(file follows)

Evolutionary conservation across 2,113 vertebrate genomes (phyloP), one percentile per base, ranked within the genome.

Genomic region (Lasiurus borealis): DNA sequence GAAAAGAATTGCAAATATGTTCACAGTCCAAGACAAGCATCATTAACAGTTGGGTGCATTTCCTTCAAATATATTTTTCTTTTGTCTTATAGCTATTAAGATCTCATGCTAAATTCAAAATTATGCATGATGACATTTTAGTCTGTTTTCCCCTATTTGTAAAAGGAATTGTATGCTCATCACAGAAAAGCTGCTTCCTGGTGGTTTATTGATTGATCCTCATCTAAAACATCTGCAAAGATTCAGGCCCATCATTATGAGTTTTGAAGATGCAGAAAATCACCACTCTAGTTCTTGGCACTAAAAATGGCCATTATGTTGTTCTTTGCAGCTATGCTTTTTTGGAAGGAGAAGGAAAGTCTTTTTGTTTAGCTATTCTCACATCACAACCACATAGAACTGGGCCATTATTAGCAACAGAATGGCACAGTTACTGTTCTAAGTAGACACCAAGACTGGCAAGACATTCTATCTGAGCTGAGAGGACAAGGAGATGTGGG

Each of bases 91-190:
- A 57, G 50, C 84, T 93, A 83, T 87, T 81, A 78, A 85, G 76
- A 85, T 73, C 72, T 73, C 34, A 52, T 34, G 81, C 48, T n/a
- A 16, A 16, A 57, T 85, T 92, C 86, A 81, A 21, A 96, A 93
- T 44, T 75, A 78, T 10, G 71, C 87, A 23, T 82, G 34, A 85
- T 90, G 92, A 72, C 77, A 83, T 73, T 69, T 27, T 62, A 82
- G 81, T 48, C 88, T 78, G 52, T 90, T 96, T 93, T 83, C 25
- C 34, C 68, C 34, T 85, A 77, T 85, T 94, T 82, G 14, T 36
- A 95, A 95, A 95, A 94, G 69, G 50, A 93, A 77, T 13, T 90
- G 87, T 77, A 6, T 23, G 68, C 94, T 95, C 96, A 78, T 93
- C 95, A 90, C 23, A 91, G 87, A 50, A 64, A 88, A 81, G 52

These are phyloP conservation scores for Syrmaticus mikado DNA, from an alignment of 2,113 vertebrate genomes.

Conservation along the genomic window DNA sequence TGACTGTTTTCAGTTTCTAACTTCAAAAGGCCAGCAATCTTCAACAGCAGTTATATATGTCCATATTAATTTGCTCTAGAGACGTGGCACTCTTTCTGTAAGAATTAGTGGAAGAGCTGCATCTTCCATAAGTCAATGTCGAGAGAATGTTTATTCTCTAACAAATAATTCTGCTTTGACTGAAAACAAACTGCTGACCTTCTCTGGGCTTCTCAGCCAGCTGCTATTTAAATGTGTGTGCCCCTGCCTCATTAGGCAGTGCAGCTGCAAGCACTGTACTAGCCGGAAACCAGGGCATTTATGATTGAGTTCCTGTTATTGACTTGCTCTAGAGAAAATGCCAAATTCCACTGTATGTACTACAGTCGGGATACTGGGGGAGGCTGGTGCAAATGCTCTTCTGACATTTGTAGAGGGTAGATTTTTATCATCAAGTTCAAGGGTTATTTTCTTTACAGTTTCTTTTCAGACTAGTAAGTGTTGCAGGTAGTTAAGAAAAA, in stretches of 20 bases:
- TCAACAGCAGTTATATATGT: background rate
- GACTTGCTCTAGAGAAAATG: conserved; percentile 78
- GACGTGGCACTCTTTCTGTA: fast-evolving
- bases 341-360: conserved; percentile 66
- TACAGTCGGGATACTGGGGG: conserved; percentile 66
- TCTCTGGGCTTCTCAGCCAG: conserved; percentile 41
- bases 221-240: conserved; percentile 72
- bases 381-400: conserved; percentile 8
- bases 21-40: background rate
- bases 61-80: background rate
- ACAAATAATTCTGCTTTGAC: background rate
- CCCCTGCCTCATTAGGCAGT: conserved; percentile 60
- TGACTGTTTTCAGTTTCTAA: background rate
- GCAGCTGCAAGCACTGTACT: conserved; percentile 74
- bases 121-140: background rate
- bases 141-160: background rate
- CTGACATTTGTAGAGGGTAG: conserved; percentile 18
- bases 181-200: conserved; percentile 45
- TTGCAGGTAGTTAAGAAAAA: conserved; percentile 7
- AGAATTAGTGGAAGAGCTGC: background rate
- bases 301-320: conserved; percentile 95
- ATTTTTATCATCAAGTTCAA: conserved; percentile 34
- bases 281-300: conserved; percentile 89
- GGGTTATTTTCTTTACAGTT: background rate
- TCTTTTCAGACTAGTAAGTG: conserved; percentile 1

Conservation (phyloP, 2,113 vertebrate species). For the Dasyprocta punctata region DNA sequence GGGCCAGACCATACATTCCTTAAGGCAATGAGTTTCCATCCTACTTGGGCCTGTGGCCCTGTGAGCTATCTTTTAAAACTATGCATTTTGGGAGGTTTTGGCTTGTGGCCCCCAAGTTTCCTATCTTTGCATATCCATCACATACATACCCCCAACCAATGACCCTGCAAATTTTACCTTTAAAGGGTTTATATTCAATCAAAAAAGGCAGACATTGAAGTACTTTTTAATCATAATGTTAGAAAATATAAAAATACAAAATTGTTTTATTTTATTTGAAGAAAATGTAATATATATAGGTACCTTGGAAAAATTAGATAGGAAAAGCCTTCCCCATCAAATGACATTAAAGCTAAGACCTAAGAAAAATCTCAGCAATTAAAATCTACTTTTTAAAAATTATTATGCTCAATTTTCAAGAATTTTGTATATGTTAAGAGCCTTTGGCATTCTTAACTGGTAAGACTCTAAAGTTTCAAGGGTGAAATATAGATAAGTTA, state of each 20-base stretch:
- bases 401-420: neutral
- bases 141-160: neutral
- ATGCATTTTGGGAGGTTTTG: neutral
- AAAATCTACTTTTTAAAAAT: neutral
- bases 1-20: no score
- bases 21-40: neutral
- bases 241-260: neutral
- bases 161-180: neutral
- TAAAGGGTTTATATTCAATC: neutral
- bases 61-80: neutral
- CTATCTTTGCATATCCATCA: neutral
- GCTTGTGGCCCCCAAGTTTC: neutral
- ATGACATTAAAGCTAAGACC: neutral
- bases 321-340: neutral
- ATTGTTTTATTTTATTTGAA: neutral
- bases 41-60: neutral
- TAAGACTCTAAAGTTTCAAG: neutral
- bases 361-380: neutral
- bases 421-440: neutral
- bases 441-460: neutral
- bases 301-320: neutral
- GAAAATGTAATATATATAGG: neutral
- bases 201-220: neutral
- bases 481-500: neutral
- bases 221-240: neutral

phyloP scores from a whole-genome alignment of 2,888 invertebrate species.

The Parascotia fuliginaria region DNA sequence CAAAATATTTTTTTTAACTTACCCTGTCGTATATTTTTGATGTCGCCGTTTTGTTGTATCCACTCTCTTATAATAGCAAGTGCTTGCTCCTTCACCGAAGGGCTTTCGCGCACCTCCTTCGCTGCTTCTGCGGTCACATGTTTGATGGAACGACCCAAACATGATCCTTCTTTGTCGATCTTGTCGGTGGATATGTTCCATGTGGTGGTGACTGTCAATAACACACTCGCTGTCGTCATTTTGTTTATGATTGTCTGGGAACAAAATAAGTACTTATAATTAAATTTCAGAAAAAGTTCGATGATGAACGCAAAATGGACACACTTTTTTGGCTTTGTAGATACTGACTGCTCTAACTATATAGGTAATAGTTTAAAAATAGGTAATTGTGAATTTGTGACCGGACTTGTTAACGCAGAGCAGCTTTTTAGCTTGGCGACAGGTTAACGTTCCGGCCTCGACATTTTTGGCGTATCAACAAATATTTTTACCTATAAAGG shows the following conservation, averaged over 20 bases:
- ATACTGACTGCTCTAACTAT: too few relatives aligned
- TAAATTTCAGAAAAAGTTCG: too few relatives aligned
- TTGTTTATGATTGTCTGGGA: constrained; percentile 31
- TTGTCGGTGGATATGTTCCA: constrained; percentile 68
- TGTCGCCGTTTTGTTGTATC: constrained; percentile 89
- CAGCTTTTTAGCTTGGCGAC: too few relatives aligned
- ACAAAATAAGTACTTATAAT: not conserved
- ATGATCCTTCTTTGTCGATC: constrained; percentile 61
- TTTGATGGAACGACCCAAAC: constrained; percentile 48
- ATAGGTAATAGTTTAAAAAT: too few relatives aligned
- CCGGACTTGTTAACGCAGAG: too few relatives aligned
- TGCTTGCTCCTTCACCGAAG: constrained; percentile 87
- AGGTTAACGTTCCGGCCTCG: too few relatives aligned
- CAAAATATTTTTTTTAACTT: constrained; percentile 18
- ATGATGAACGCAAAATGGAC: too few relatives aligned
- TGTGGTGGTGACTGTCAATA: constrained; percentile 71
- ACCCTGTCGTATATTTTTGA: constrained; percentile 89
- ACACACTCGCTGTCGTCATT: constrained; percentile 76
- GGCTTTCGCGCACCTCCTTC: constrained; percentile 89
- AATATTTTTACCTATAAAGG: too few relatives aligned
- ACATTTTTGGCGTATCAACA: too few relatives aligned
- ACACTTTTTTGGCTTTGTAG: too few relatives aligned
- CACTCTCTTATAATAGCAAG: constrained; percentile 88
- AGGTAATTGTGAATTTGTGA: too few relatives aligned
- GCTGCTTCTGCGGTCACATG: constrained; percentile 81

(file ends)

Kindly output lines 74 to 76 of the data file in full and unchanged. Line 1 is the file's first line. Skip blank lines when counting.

- CAGCTTTTTAGCTTGGCGAC: too few relatives aligned
- ACAAAATAAGTACTTATAAT: not conserved
- ATGATCCTTCTTTGTCGATC: constrained; percentile 61